By Bethany Sanchez
PART TWO OF A TWO-PART SERIES
In the first of this two-part series, last month’s installment on predatory lending described how Mrs. Green, a 72-year old Milwaukee widow got trapped into a high-cost loan offered to her by real estate “professionals” who were engaging in illegal activities. This month, we’ll talk about how to avoid predatory loans and the personal and financial devastation they almost invariably leave in their wake.
STOPP is working to identify predatory trends, educate consumers so that they can avoid predatory loans, enforce laws protecting borrowers, support new legislation that would provide additional needed protections and help victims of predatory loans with free advice and new loans that the borrower can afford. The free STOPP hotline (see below) provides coordinated help for the borrower.
You can avoid the predatory lending trap.
How can you avoid a predatory loan? How can you help your mother, friend or neighbor avoid a loan that charges too much and may strip him or her of their home equity and threaten them with foreclosure?
- Don’t trust door-to-door or telephone salesmen offering bargains on loans. Beware of promises of fast approvals. Shop around. Research companies with whom you’re considering working. A little extra time invested up front could save your home, and your credit.
- Watch out for high interest rates, high fees, and high closing costs. Compare fees and charges.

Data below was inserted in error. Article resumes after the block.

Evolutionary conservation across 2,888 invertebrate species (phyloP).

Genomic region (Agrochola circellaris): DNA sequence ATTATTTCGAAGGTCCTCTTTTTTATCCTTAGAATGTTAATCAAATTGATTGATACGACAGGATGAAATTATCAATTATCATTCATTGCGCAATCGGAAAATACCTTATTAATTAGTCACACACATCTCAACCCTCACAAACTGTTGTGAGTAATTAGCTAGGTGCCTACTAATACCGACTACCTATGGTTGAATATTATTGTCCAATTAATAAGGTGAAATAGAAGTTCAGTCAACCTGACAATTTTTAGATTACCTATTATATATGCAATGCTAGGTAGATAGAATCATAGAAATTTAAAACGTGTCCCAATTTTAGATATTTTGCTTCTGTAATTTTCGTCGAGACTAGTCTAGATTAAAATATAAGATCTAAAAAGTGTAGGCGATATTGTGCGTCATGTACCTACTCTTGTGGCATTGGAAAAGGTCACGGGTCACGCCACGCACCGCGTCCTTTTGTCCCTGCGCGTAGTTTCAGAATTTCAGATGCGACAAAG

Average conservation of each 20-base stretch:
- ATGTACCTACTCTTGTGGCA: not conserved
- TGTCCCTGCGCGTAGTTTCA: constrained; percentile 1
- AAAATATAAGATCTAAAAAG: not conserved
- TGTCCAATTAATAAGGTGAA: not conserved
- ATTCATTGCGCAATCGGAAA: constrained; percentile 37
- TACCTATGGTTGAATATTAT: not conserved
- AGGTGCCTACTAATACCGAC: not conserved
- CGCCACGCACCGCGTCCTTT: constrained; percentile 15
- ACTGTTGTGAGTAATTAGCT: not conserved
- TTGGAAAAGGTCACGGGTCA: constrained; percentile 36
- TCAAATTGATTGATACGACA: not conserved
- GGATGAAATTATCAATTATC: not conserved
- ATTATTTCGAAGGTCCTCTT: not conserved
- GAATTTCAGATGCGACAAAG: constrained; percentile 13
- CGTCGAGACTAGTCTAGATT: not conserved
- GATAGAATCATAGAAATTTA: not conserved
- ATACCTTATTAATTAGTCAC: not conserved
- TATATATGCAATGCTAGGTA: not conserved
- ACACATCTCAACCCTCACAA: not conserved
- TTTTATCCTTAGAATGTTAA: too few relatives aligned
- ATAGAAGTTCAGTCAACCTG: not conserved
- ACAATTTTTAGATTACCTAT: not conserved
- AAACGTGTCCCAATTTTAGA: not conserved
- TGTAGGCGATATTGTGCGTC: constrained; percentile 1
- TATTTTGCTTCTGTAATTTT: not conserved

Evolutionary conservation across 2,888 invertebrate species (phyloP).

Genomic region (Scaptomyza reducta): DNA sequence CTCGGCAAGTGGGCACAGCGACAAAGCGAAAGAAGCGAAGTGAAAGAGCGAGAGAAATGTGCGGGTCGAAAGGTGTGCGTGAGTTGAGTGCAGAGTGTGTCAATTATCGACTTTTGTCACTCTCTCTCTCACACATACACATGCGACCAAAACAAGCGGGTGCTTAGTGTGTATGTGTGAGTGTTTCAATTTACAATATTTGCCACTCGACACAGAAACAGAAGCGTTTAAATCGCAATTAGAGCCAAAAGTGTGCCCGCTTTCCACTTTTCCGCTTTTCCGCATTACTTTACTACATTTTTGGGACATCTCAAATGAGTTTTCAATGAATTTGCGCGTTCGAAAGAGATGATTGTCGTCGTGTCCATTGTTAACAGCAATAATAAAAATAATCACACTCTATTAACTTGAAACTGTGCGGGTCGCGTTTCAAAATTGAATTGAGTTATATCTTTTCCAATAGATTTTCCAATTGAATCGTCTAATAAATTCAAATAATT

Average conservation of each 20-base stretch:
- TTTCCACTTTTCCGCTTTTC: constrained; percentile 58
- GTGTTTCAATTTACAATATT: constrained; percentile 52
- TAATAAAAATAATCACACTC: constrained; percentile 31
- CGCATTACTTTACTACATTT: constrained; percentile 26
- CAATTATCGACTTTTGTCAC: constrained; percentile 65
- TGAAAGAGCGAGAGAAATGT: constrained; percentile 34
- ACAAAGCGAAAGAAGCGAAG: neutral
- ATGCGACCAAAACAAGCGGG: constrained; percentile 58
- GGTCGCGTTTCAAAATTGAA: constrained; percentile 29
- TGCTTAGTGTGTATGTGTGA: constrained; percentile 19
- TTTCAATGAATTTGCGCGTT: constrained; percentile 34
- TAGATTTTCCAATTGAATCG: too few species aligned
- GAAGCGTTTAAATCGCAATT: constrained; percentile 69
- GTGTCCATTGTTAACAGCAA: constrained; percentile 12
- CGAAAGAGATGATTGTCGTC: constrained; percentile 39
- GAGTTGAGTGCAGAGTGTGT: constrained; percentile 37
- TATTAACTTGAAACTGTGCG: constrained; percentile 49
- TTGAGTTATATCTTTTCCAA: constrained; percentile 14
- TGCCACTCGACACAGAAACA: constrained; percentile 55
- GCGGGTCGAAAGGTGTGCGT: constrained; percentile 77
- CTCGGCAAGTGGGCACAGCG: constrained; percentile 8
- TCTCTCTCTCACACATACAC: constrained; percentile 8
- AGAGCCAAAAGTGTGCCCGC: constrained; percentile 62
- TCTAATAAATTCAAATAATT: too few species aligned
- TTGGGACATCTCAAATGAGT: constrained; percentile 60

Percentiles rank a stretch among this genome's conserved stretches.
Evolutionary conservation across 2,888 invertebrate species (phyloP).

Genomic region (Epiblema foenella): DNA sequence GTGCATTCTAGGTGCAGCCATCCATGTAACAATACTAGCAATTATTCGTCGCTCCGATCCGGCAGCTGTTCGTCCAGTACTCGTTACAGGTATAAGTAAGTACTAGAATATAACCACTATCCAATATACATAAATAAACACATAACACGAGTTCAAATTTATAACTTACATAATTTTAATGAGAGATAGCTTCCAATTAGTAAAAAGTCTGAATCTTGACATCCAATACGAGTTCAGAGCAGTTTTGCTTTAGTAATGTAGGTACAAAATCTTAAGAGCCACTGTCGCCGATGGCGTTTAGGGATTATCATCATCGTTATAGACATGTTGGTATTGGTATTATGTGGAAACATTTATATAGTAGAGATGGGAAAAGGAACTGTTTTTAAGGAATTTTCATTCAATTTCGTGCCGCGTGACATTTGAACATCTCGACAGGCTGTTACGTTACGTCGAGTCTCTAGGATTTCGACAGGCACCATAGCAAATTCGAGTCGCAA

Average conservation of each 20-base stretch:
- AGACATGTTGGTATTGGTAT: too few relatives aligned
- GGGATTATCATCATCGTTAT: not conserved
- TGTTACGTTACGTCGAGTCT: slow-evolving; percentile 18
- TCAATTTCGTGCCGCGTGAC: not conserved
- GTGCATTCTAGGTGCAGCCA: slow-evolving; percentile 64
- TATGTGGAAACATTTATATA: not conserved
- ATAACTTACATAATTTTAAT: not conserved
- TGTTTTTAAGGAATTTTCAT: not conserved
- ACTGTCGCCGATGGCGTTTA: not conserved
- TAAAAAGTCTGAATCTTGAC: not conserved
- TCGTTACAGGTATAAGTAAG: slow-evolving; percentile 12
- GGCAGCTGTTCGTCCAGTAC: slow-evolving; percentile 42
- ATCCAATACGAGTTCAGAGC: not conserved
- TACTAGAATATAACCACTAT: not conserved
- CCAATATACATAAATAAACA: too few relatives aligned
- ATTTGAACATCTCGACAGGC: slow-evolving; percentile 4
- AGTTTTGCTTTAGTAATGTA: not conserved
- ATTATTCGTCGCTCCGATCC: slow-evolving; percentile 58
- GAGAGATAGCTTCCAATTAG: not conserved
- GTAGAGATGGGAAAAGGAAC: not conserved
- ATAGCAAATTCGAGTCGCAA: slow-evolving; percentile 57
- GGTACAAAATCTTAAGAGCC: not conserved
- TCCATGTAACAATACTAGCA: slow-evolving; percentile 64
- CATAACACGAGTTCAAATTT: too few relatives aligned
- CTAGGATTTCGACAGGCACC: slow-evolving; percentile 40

- With the help of a credit or homeowner counselor, find out your credit score, the kind of loan you should be able to qualify for and what payments you can really afford.
- Don’t be too quick to put your other bills and debts into a high-cost consolidation loan. It may put your house at risk.
- Beware of a lender that pressures you to apply for more than you actually need.
- Ask lots of questions if the lender’s appraiser says your house has a surprisingly high value. Find out what similar homes in your neighborhood have sold for in the last six to twelve months. If the loan amount offered exceeds the range, be wary.
- Be careful of large balloon payments that may not be right for you. Never gamble that you’ll be able to afford something “later” that’s not within your reach now.
- Ask lots of questions about terms and don’t sign any blank document the lender promises to fill out later.
- Read all disclosures carefully, making sure you under stand everything you are signing. Get someone to review the documents for you if you still have questions.
- Remember that you, the borrower, are in control. You have the power to turn down any loan offer until you get all the facts.
To learn about your credit score and find out about options for loans you can afford, call STOPP partners: Neighborhood Housing Services at 414-344-3013; Housing Resources, Inc. at 414-445-5880; or Select Milwaukee at 414-562-5070.
If you suspect that you, or someone you know, has been taken in by a predatory lender, there is a free, confidential way to get help. Call the STOPP hotline at the Metropolitan Milwaukee Fair Housing Council (MMFHC): 414-278-9190. Hotline staff will help you sort through the terms and conditions in your loan papers. After investigating the loan and discussing options with the client, where appropriate, cases may be referred to cooperating attorneys to prosecute illegal practices, lenders who can refinance the debt into a loan the borrower can afford, and/or credit or housing counseling agencies that can help the borrower make wise credit decisions in the future. STOPP’s help is free. We’re here to help you protect your home.